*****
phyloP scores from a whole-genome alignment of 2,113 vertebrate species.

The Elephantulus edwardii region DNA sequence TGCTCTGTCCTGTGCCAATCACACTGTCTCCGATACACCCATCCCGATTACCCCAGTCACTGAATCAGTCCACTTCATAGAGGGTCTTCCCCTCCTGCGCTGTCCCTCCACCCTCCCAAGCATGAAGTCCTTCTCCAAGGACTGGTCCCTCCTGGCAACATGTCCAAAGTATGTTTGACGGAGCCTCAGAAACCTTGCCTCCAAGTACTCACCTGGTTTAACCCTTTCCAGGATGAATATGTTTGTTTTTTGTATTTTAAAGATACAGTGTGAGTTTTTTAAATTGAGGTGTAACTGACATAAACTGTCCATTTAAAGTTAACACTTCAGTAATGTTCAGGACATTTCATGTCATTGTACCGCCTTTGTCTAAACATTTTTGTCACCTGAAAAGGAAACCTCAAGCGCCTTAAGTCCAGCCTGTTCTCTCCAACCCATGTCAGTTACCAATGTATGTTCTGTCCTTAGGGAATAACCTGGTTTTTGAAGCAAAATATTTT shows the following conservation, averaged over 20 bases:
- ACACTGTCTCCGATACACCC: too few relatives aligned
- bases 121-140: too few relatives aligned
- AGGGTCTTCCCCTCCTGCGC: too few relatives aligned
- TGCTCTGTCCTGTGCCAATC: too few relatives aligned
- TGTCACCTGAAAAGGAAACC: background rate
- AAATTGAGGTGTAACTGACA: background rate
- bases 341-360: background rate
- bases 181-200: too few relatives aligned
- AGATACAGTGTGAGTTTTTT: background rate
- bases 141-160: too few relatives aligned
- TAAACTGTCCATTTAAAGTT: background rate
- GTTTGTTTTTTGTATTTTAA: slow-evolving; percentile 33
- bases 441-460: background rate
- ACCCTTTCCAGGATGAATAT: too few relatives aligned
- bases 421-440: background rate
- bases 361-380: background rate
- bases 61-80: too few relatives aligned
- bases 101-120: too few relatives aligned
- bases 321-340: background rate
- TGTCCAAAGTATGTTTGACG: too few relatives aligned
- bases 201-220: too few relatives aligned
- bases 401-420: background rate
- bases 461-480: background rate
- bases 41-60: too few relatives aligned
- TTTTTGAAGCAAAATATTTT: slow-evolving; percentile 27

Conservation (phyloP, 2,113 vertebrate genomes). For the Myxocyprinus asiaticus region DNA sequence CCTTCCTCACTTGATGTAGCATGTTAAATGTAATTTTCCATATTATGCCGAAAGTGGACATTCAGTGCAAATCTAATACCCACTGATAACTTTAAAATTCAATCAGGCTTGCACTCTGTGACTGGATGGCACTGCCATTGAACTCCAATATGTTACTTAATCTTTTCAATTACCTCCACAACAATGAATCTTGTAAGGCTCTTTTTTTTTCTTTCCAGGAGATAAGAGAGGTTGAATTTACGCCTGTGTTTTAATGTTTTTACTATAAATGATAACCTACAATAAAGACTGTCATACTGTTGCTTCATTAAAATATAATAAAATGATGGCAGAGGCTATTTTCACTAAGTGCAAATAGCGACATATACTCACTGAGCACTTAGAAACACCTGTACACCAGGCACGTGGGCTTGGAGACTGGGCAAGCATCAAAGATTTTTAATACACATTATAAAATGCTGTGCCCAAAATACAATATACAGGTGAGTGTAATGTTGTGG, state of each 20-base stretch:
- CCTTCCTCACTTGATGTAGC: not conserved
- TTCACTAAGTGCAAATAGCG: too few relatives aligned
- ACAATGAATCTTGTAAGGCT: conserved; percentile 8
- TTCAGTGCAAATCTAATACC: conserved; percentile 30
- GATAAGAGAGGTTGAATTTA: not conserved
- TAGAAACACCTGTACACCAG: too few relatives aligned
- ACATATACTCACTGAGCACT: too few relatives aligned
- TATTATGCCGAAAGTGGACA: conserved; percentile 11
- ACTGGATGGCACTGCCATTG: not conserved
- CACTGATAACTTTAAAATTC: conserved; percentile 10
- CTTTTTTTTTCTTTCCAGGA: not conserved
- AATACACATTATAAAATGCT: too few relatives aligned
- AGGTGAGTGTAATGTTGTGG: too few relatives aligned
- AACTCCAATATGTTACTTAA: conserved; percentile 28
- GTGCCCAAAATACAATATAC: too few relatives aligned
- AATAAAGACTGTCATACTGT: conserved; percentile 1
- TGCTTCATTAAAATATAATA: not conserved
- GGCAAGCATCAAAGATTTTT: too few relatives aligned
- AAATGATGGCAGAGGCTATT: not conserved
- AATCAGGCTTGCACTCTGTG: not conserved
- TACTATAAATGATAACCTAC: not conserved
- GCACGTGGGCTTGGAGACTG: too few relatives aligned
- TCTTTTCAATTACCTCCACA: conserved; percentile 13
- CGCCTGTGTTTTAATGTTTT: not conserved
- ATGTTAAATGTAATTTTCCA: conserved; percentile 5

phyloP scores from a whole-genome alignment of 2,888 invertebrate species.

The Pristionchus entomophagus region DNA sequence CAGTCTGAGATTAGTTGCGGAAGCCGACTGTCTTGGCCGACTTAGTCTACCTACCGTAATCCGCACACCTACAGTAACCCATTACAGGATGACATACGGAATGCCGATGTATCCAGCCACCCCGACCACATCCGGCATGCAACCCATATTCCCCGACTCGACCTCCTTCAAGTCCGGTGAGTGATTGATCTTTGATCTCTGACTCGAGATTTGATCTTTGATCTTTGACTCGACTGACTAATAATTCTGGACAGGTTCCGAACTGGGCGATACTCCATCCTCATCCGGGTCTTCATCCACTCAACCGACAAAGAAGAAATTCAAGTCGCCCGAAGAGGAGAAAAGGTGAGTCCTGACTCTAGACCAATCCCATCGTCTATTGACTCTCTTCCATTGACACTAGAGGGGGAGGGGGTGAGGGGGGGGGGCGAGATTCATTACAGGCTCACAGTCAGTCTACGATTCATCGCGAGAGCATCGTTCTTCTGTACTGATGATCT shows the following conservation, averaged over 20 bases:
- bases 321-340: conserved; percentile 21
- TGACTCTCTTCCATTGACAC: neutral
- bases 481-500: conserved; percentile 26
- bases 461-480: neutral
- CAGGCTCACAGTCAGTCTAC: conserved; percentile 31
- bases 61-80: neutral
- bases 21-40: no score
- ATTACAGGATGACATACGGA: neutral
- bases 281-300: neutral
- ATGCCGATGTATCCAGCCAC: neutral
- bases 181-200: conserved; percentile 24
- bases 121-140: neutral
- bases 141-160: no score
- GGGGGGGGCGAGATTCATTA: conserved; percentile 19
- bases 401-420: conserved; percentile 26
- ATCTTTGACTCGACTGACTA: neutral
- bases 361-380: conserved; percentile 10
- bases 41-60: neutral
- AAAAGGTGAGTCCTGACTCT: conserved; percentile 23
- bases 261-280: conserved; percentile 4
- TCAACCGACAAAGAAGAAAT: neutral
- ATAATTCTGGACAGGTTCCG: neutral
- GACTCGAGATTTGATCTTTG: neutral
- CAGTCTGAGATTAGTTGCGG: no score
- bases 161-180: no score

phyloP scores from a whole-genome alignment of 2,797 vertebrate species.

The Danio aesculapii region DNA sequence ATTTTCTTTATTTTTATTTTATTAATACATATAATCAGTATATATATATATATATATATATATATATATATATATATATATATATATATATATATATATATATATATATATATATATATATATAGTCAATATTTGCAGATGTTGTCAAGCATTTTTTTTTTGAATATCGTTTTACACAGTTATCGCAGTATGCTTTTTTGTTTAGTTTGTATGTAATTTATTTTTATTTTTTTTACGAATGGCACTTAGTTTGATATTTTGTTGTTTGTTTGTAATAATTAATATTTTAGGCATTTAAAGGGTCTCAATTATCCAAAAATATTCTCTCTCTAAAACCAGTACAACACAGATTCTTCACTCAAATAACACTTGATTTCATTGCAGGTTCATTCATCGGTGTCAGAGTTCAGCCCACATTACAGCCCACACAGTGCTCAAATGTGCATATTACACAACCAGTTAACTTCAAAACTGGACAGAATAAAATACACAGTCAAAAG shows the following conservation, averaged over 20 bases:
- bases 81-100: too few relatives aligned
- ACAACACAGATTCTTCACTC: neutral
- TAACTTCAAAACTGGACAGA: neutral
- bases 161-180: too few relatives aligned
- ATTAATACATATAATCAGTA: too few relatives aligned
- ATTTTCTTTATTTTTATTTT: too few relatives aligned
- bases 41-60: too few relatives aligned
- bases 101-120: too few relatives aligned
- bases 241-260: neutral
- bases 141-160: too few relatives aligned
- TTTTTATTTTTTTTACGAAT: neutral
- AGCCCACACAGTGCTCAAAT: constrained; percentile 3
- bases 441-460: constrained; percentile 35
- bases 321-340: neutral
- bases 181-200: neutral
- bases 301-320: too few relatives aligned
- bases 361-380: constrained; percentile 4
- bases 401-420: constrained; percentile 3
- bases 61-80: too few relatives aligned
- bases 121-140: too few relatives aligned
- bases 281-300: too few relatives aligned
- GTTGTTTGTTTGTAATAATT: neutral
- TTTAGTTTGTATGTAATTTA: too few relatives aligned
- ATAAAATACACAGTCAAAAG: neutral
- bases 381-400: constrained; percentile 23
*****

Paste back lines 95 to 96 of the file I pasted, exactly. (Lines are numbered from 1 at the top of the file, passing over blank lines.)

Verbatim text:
- bases 441-460: constrained; percentile 35
- bases 321-340: neutral